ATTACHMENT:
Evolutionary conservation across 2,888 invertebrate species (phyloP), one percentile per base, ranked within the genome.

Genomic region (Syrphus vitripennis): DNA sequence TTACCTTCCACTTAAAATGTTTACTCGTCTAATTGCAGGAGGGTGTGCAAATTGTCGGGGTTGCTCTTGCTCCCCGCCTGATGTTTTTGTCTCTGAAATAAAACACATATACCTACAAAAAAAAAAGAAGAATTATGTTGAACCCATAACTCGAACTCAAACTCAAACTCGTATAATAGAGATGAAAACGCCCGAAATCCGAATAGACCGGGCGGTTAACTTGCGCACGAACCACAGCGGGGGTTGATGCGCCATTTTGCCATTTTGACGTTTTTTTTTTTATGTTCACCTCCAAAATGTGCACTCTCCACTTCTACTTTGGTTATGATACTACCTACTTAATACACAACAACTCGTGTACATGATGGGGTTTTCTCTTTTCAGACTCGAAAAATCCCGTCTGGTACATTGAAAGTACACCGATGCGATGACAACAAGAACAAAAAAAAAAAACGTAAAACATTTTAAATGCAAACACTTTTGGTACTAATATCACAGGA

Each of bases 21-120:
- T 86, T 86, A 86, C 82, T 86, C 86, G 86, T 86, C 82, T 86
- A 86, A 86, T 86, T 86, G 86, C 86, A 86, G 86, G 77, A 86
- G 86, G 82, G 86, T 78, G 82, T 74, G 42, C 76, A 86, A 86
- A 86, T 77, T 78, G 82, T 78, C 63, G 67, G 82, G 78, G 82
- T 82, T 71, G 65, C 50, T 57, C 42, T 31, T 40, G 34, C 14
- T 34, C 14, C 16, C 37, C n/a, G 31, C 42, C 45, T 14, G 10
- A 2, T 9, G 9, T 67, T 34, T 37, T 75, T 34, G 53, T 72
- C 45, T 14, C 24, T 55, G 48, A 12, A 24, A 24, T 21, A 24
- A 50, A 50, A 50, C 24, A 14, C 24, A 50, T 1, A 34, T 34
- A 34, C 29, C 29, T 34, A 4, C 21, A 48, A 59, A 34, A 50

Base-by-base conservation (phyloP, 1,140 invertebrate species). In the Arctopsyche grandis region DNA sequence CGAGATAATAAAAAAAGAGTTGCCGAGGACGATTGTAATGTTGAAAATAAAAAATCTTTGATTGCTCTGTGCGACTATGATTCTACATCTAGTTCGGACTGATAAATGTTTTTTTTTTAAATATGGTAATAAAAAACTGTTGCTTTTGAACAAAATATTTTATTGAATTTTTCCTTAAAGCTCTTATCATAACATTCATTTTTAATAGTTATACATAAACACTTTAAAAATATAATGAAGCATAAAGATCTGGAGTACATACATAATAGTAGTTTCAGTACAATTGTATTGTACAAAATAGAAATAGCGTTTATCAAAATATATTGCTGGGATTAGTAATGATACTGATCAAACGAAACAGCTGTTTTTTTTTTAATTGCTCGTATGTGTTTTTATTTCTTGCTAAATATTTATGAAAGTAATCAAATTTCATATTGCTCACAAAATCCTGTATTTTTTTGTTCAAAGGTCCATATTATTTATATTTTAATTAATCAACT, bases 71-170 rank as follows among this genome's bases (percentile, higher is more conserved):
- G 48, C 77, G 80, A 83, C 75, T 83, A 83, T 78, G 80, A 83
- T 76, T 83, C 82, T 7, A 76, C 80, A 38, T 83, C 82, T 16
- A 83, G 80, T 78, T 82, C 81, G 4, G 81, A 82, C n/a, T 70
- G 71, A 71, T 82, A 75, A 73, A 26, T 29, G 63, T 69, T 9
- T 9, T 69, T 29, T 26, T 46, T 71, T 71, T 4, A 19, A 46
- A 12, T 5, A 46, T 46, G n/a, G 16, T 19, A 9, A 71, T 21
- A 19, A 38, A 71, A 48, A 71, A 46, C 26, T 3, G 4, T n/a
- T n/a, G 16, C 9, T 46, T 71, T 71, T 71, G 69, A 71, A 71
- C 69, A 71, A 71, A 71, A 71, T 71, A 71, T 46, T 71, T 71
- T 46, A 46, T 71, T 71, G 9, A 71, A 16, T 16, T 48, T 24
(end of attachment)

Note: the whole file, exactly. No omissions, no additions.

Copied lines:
Evolutionary conservation across 2,888 invertebrate species (phyloP), one percentile per base, ranked within the genome.

Genomic region (Syrphus vitripennis): DNA sequence TTACCTTCCACTTAAAATGTTTACTCGTCTAATTGCAGGAGGGTGTGCAAATTGTCGGGGTTGCTCTTGCTCCCCGCCTGATGTTTTTGTCTCTGAAATAAAACACATATACCTACAAAAAAAAAAGAAGAATTATGTTGAACCCATAACTCGAACTCAAACTCAAACTCGTATAATAGAGATGAAAACGCCCGAAATCCGAATAGACCGGGCGGTTAACTTGCGCACGAACCACAGCGGGGGTTGATGCGCCATTTTGCCATTTTGACGTTTTTTTTTTTATGTTCACCTCCAAAATGTGCACTCTCCACTTCTACTTTGGTTATGATACTACCTACTTAATACACAACAACTCGTGTACATGATGGGGTTTTCTCTTTTCAGACTCGAAAAATCCCGTCTGGTACATTGAAAGTACACCGATGCGATGACAACAAGAACAAAAAAAAAAAACGTAAAACATTTTAAATGCAAACACTTTTGGTACTAATATCACAGGA

Each of bases 21-120:
- T 86, T 86, A 86, C 82, T 86, C 86, G 86, T 86, C 82, T 86
- A 86, A 86, T 86, T 86, G 86, C 86, A 86, G 86, G 77, A 86
- G 86, G 82, G 86, T 78, G 82, T 74, G 42, C 76, A 86, A 86
- A 86, T 77, T 78, G 82, T 78, C 63, G 67, G 82, G 78, G 82
- T 82, T 71, G 65, C 50, T 57, C 42, T 31, T 40, G 34, C 14
- T 34, C 14, C 16, C 37, C n/a, G 31, C 42, C 45, T 14, G 10
- A 2, T 9, G 9, T 67, T 34, T 37, T 75, T 34, G 53, T 72
- C 45, T 14, C 24, T 55, G 48, A 12, A 24, A 24, T 21, A 24
- A 50, A 50, A 50, C 24, A 14, C 24, A 50, T 1, A 34, T 34
- A 34, C 29, C 29, T 34, A 4, C 21, A 48, A 59, A 34, A 50

Base-by-base conservation (phyloP, 1,140 invertebrate species). In the Arctopsyche grandis region DNA sequence CGAGATAATAAAAAAAGAGTTGCCGAGGACGATTGTAATGTTGAAAATAAAAAATCTTTGATTGCTCTGTGCGACTATGATTCTACATCTAGTTCGGACTGATAAATGTTTTTTTTTTAAATATGGTAATAAAAAACTGTTGCTTTTGAACAAAATATTTTATTGAATTTTTCCTTAAAGCTCTTATCATAACATTCATTTTTAATAGTTATACATAAACACTTTAAAAATATAATGAAGCATAAAGATCTGGAGTACATACATAATAGTAGTTTCAGTACAATTGTATTGTACAAAATAGAAATAGCGTTTATCAAAATATATTGCTGGGATTAGTAATGATACTGATCAAACGAAACAGCTGTTTTTTTTTTAATTGCTCGTATGTGTTTTTATTTCTTGCTAAATATTTATGAAAGTAATCAAATTTCATATTGCTCACAAAATCCTGTATTTTTTTGTTCAAAGGTCCATATTATTTATATTTTAATTAATCAACT, bases 71-170 rank as follows among this genome's bases (percentile, higher is more conserved):
- G 48, C 77, G 80, A 83, C 75, T 83, A 83, T 78, G 80, A 83
- T 76, T 83, C 82, T 7, A 76, C 80, A 38, T 83, C 82, T 16
- A 83, G 80, T 78, T 82, C 81, G 4, G 81, A 82, C n/a, T 70
- G 71, A 71, T 82, A 75, A 73, A 26, T 29, G 63, T 69, T 9
- T 9, T 69, T 29, T 26, T 46, T 71, T 71, T 4, A 19, A 46
- A 12, T 5, A 46, T 46, G n/a, G 16, T 19, A 9, A 71, T 21
- A 19, A 38, A 71, A 48, A 71, A 46, C 26, T 3, G 4, T n/a
- T n/a, G 16, C 9, T 46, T 71, T 71, T 71, G 69, A 71, A 71
- C 69, A 71, A 71, A 71, A 71, T 71, A 71, T 46, T 71, T 71
- T 46, A 46, T 71, T 71, G 9, A 71, A 16, T 16, T 48, T 24